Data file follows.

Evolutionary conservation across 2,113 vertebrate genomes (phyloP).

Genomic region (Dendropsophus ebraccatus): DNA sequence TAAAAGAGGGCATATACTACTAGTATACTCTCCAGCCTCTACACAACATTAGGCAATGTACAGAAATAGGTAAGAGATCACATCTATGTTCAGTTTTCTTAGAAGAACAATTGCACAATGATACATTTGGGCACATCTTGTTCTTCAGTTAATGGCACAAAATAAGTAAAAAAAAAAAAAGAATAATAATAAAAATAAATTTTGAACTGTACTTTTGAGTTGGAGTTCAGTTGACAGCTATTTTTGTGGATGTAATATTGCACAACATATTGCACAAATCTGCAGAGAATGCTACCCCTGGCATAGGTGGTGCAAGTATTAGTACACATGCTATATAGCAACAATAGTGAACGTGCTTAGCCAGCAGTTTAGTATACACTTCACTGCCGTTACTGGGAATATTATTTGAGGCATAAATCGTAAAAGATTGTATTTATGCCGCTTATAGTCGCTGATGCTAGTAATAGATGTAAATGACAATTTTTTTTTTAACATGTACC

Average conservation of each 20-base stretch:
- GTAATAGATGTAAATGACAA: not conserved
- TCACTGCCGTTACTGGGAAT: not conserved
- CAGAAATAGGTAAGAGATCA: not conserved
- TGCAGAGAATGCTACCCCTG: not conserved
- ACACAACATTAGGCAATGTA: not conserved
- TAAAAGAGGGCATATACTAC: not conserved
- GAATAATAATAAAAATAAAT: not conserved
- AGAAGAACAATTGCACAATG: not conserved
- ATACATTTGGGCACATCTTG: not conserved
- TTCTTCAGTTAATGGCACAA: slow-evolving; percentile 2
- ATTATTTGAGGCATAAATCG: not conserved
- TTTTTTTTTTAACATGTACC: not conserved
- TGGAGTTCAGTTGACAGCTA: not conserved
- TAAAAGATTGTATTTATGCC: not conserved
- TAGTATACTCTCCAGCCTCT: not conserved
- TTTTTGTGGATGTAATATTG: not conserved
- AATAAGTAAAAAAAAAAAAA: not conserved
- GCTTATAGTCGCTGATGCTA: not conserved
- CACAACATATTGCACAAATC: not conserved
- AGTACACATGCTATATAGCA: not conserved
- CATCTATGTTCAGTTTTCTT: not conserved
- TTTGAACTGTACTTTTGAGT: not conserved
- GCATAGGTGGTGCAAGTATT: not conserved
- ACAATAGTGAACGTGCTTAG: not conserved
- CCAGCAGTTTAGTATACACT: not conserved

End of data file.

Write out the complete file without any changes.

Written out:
Evolutionary conservation across 2,113 vertebrate genomes (phyloP).

Genomic region (Dendropsophus ebraccatus): DNA sequence TAAAAGAGGGCATATACTACTAGTATACTCTCCAGCCTCTACACAACATTAGGCAATGTACAGAAATAGGTAAGAGATCACATCTATGTTCAGTTTTCTTAGAAGAACAATTGCACAATGATACATTTGGGCACATCTTGTTCTTCAGTTAATGGCACAAAATAAGTAAAAAAAAAAAAAGAATAATAATAAAAATAAATTTTGAACTGTACTTTTGAGTTGGAGTTCAGTTGACAGCTATTTTTGTGGATGTAATATTGCACAACATATTGCACAAATCTGCAGAGAATGCTACCCCTGGCATAGGTGGTGCAAGTATTAGTACACATGCTATATAGCAACAATAGTGAACGTGCTTAGCCAGCAGTTTAGTATACACTTCACTGCCGTTACTGGGAATATTATTTGAGGCATAAATCGTAAAAGATTGTATTTATGCCGCTTATAGTCGCTGATGCTAGTAATAGATGTAAATGACAATTTTTTTTTTAACATGTACC

Average conservation of each 20-base stretch:
- GTAATAGATGTAAATGACAA: not conserved
- TCACTGCCGTTACTGGGAAT: not conserved
- CAGAAATAGGTAAGAGATCA: not conserved
- TGCAGAGAATGCTACCCCTG: not conserved
- ACACAACATTAGGCAATGTA: not conserved
- TAAAAGAGGGCATATACTAC: not conserved
- GAATAATAATAAAAATAAAT: not conserved
- AGAAGAACAATTGCACAATG: not conserved
- ATACATTTGGGCACATCTTG: not conserved
- TTCTTCAGTTAATGGCACAA: slow-evolving; percentile 2
- ATTATTTGAGGCATAAATCG: not conserved
- TTTTTTTTTTAACATGTACC: not conserved
- TGGAGTTCAGTTGACAGCTA: not conserved
- TAAAAGATTGTATTTATGCC: not conserved
- TAGTATACTCTCCAGCCTCT: not conserved
- TTTTTGTGGATGTAATATTG: not conserved
- AATAAGTAAAAAAAAAAAAA: not conserved
- GCTTATAGTCGCTGATGCTA: not conserved
- CACAACATATTGCACAAATC: not conserved
- AGTACACATGCTATATAGCA: not conserved
- CATCTATGTTCAGTTTTCTT: not conserved
- TTTGAACTGTACTTTTGAGT: not conserved
- GCATAGGTGGTGCAAGTATT: not conserved
- ACAATAGTGAACGTGCTTAG: not conserved
- CCAGCAGTTTAGTATACACT: not conserved